Monday, 13 February 2017

Nature - it's bigger than we are.

The above is the snowfall accumulation stats for the nearest measuring station to us, in centimetres.

It's a lot of snow.


That stump in the back is on a little rise, making it about waist-height on me (I'm 5'6"). The lump in the snow in the middle of the shot is our birdbath - there it is, gone. In the background, through the trees, you can catch a glimpse of one little channel of our great big frozen river.

That picture was taken several days ago; there's been another 20cm or so of snow since then. The big stump in the back is just about gone now, as is the green chair. I asked Paul to take another picture so you could see just how much there really is out there but he said "No. I'm done with pictures of snow."

Yeah, fair enough. It is getting a little tiresome. And just a teeny bit claustrophobia-inducing, as the snow that slides off the roof is building up around the house, leaving piles so high that they're peeking in at the windows.

So far, at least it's not dangerous. Of course we're a little concerned about what will happen when it all melts.

But this is dangerous. Here are some scary shots of that damaged spillway at the Oroville Dam in California:

Water did that.

No words.

I can (sorta) understand why humans try to collect and control water for farming and power to supply cities but wow, it's risky behaviour. When the weather doesn't "co-operate", when it doesn't stay within "expected parameters" and instead years of drought are followed by torrential rains that wash away the hillsides that have been weakened not only by drought but by human-caused degradation of the natural vegetation, turns out all that clever engineering wasn't such a great idea after all.

It just might cause untold destruction. Not to the Powerful Men in Suits who thought they were able to control nature, who thought they were onto something by creating giant, man made lakes where they didn't belong, but to plain old folks who thought it was safe - were assured it was safe - to live their lives downstream from such monstrous hubris.

The bigger they are the harder they fall.

Here is the Wikipedia entry on the history of the damn. Some interesting 'bits' there, like this one, (my emphasis):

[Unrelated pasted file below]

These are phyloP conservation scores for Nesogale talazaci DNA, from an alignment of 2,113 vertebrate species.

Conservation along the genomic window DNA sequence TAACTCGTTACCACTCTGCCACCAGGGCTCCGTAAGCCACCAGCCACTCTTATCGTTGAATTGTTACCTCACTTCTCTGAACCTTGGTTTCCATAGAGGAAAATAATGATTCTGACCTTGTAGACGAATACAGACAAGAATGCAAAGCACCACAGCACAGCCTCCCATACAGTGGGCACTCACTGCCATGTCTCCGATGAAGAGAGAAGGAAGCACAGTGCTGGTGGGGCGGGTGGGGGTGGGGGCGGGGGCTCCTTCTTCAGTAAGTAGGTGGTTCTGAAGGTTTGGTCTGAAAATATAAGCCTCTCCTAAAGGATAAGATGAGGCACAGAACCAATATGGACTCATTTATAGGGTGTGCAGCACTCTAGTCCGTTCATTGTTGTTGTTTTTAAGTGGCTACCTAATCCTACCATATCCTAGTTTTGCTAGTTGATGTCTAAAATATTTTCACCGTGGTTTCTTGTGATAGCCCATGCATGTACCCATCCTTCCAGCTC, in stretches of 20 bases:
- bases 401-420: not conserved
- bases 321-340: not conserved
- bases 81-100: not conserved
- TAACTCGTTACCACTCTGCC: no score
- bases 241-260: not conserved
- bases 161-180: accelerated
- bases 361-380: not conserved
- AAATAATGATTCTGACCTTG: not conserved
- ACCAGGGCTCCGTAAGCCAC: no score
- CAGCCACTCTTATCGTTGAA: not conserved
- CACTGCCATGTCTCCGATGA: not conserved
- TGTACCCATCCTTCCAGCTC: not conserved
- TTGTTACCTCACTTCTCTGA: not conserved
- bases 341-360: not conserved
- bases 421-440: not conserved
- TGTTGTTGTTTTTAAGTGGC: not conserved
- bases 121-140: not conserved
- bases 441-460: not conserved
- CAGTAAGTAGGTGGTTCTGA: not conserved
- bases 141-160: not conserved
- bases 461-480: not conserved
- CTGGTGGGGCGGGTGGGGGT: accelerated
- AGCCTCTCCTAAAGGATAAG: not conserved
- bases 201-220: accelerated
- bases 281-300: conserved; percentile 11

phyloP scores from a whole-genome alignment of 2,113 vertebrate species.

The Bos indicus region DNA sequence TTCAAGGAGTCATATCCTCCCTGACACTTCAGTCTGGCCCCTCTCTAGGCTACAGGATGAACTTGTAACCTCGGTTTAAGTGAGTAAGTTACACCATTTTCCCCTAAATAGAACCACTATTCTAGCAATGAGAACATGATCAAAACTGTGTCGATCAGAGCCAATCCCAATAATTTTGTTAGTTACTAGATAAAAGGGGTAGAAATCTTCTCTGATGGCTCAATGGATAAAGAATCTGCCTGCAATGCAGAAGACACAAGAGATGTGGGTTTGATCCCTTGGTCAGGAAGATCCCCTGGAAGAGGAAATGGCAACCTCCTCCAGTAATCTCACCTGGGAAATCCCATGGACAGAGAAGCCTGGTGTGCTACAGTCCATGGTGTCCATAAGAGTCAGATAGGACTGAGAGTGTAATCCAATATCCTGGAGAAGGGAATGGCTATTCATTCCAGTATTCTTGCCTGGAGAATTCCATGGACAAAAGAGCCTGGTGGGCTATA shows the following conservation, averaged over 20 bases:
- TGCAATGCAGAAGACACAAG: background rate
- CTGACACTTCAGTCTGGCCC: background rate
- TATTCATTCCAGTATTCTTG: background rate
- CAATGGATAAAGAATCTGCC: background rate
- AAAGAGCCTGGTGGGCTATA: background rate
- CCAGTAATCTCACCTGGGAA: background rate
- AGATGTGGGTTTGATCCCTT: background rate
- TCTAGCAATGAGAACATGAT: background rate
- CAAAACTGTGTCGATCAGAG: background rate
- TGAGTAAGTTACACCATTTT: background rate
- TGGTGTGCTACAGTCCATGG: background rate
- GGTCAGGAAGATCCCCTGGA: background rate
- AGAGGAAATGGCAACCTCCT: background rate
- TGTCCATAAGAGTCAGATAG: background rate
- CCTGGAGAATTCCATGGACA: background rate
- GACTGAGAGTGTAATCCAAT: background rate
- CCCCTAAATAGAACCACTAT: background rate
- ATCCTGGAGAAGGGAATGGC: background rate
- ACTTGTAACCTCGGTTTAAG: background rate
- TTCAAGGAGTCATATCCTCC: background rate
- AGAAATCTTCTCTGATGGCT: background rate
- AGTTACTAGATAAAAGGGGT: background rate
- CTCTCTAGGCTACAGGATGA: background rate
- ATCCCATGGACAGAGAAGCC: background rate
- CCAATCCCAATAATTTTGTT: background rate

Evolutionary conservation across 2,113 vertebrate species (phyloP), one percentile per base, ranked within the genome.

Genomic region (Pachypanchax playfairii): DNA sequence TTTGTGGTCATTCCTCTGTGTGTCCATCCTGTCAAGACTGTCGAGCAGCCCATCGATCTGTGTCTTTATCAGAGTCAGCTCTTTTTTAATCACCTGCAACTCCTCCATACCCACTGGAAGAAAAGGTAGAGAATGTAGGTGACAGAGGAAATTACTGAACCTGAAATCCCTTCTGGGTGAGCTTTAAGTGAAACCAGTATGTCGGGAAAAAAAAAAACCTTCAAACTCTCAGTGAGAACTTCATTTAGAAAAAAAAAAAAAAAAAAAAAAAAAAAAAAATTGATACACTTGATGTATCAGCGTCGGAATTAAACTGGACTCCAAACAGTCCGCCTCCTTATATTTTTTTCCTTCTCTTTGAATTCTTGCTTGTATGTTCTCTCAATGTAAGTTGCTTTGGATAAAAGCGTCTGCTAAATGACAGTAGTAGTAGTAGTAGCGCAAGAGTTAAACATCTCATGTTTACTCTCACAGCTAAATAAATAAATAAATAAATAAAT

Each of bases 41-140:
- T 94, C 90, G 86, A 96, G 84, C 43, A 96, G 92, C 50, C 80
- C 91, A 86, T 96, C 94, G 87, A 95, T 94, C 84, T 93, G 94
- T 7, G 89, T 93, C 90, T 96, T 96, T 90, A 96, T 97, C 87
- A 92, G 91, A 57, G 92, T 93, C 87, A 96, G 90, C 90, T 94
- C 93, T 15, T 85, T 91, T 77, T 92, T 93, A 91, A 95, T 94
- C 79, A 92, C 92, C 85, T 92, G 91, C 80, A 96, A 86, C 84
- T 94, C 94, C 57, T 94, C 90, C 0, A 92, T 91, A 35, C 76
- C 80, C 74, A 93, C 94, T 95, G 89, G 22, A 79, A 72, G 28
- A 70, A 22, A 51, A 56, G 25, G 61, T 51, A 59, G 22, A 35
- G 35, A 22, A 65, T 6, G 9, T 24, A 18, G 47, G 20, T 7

"Oroville Dam was designed to withstand the strongest possible earthquake for the region, and was fitted with hundreds of instruments that serve to measure water pressure and settlement of the earth fill used in its construction, earning it the nickname "the dam that talks back".[18](It is believed that a MW 5.7 earthquake in the Oroville area in 1975 was caused by induced seismicity from the weight of the Oroville Dam and reservoir itself on a local fault line.[19])"

What can I say? I'll just leave you with a little more from Wikipedia:

"On October 17, 2005 three environmental groups filed a motion with the federal government urging federal officials to require that the dam’s emergency spillway be armored with concrete, rather than remain as an earthen spillway. Federal and state officials said it was unnecessary and concerns were overblown.[25][26]

Spillway cracking and inspections

The spillway cracked in 2013. A Senior Civil Engineer with the Department of Water Resources was interviewed by the Sacramento Bee and explained, “It’s common for spillways to develop a void because of the drainage systems under them” and “There were some patches needed and so we made repairs and everything checked out.”[27]

In July 2015, the state Division of Safety of Dams inspected the dam visually "from some distance."[28]"


  1. How do you even open your door to get outside? Or do you not? I saw about the California dam. It is interesting the rhetoric about it you listed. How could we really think it was nature-proof for hundreds of years?

    1. Heehee - we're not trapped, don't worry. The way the house is designed the doors are away from the prevailing winds and the front porch keeps the snow that falls off the roof away from that door. The back porch isn't as well designed, bit of an avalanche risk there, so we don't use it much in winter. Also, my husband is pretty dedicated about shovelling, he goes out several times per snow event. Surely you have lots of snow too?

      That dam is only 60 or so years old now. Scary.

    2. Our snow is melting. We, in this particular area, don't get tons of snow. Cold and wind. But not always tons of snow! But the people here are very obsessive about chipping away ice and shoveling snow. I wait for the storm to stop, and their out their shoveling IN IT!!!! I've been here five years now, and only one snowstorm seemed to leave too much snow to want to open doors.

    3. Right, prairie winters. I grew up in Saskatchewan, but quite far north so we had lots of snow AND those winds.

      Paul goes out and shovels during the snow events now. The snow is so heavy that a foot at a time would just be too much to move.

  2. Even dams can be done right; look at beavers. But I've yet to see any American engineered dam that feels right. There's always some kind of excess and folly involved.

    1. Well sure, beavers don't build it and walk away thinking it will stand 'no matter what', they're constantly tinkering.